-----------------

That makes me curious... what is the "certain minimum illumination" you talk about? I know according to its specifications that the Canon 350D / Rebel XT's auto focusis supposed to operate from EV +0.5to 18 (at ISO 100). I looked up on the net what +0.5represents e.g. EV +1 (one) ="distant view of lighted skyline"and EV +5 (five) is "Night home interiors, average light. School or church auditoriums. Subjects lit by campfires or bonfires. " then I think that it's safe to say I'm testing in plus 5 (five) EV when I start to have the autofocus problems I mentioned!

So also the question remains, if I got a Speedlite and used the "near infrared" AF assist beam, do you think that would help me out (even if I wanted to use the ambient light to shoot in, e.g. if I swivel / tilt or turn the flash away from the subject...?)

Below are a few TYPICAL examples of my problem. And note when I take photos of exactly the same situation with my Fuji point and shoot, it gets the focus perfect, even with low (f 2.8) aperture and background blur. That's why it's so dissapointing that my DSLR can't seem to do the same (or I would expect even better AFfrom aDSLR compared to a P&S).

Please let me know what you think.... remember there is no Canon service centre in Romania near me. I bought the camera in UK. Of course I would like to get the camera repaired if you think it's definitely a problem with my camera in low light autofocus!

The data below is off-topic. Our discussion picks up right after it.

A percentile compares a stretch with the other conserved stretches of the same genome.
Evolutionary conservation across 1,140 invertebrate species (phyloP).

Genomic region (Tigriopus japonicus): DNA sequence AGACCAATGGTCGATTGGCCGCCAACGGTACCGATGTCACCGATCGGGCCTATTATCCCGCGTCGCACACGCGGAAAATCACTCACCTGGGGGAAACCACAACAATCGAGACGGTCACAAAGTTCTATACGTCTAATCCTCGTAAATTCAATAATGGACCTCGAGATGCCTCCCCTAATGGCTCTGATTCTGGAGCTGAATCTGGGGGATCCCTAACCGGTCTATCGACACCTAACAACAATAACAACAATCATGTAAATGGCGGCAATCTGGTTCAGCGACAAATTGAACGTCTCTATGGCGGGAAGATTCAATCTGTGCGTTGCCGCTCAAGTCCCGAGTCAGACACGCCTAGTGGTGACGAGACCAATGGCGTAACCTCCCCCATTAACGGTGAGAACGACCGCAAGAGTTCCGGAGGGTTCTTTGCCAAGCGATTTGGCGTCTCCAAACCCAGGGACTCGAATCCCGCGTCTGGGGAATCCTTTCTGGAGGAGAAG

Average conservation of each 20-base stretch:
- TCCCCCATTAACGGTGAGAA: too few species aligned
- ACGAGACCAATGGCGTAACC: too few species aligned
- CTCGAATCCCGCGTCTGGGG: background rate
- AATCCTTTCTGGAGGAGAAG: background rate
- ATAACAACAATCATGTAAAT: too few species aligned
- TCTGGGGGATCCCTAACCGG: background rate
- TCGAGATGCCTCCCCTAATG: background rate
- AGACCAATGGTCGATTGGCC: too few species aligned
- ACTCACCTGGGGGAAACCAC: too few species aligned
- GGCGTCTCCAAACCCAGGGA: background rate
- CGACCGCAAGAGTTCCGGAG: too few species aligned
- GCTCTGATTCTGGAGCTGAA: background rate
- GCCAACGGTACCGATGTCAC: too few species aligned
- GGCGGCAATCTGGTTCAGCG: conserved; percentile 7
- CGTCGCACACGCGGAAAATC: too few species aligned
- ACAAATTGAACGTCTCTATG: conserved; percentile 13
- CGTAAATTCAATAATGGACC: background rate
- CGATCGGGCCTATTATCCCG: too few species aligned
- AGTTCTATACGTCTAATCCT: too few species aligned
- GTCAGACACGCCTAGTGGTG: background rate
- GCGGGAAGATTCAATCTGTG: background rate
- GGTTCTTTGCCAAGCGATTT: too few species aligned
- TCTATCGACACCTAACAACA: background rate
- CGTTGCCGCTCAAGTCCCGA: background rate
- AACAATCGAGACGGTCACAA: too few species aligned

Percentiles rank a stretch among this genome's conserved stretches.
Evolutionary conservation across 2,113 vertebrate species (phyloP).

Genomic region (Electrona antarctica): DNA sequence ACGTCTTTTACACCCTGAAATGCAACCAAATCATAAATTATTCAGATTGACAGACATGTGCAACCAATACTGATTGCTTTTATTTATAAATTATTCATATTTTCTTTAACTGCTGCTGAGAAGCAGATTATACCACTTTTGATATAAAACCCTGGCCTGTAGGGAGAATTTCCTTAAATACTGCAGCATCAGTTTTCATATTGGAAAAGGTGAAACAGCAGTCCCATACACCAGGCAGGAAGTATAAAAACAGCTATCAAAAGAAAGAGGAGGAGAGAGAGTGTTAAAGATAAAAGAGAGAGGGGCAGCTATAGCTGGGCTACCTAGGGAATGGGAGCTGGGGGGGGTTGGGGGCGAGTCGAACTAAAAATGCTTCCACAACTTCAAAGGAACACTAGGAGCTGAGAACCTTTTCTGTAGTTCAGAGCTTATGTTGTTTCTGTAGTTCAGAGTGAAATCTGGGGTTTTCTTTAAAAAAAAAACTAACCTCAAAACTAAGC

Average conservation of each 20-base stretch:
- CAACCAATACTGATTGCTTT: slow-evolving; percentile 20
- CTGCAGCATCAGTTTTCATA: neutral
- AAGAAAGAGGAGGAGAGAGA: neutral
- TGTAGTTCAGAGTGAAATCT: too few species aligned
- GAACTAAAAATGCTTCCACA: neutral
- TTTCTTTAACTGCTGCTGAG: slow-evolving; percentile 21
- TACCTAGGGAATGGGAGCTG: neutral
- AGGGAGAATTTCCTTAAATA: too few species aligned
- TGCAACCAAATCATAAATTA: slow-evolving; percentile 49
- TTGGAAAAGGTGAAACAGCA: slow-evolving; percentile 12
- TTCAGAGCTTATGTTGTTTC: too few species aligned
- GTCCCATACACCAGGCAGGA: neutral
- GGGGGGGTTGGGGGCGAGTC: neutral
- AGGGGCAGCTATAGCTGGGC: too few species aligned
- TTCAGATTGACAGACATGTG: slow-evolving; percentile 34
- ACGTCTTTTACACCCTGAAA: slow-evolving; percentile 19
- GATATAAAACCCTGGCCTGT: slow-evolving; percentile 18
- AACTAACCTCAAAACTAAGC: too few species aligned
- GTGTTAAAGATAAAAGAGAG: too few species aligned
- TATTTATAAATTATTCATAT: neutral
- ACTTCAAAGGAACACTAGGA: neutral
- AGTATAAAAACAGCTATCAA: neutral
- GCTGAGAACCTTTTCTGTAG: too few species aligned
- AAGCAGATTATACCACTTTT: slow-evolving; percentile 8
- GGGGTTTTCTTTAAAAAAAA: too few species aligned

Paul
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Old Jan 31, 2006, 5:00 PM   #9
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Example 1. (please read my last post just above these example shots first).

Note I have cropped all these photos to show clearest the oof (out of focus) problem I seem to be having. And crops are not all made from the centre, what I mean is the centre of the crop might NOT be where the selected central focus point was on... just so you don't get confused!

This is an orange - I focused at the green "bud" part where the orange used to connect to the stem. It obviously front focussed - look at the table cloth! Canon Digital Rebel XT / 350D with 50mm f1.8 lens at f1.8, ISO 800 and 1/100sec exposure time.
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Old Jan 31, 2006, 5:04 PM   #10
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Example 2. (please read my last post just above these example shots first).

These are a set of "desk organiser" drawers pulled out about 2cm (yes close to 3/4 inch for imperial based users!) and I focussed on the i of "Romania". Clearly the UK in the drawer below it is clearer in focus!


Canon Digital Rebel XT / 350D with 50mm f1.8 lens at f1.8, ISO 800 and 1/80sec exposure time.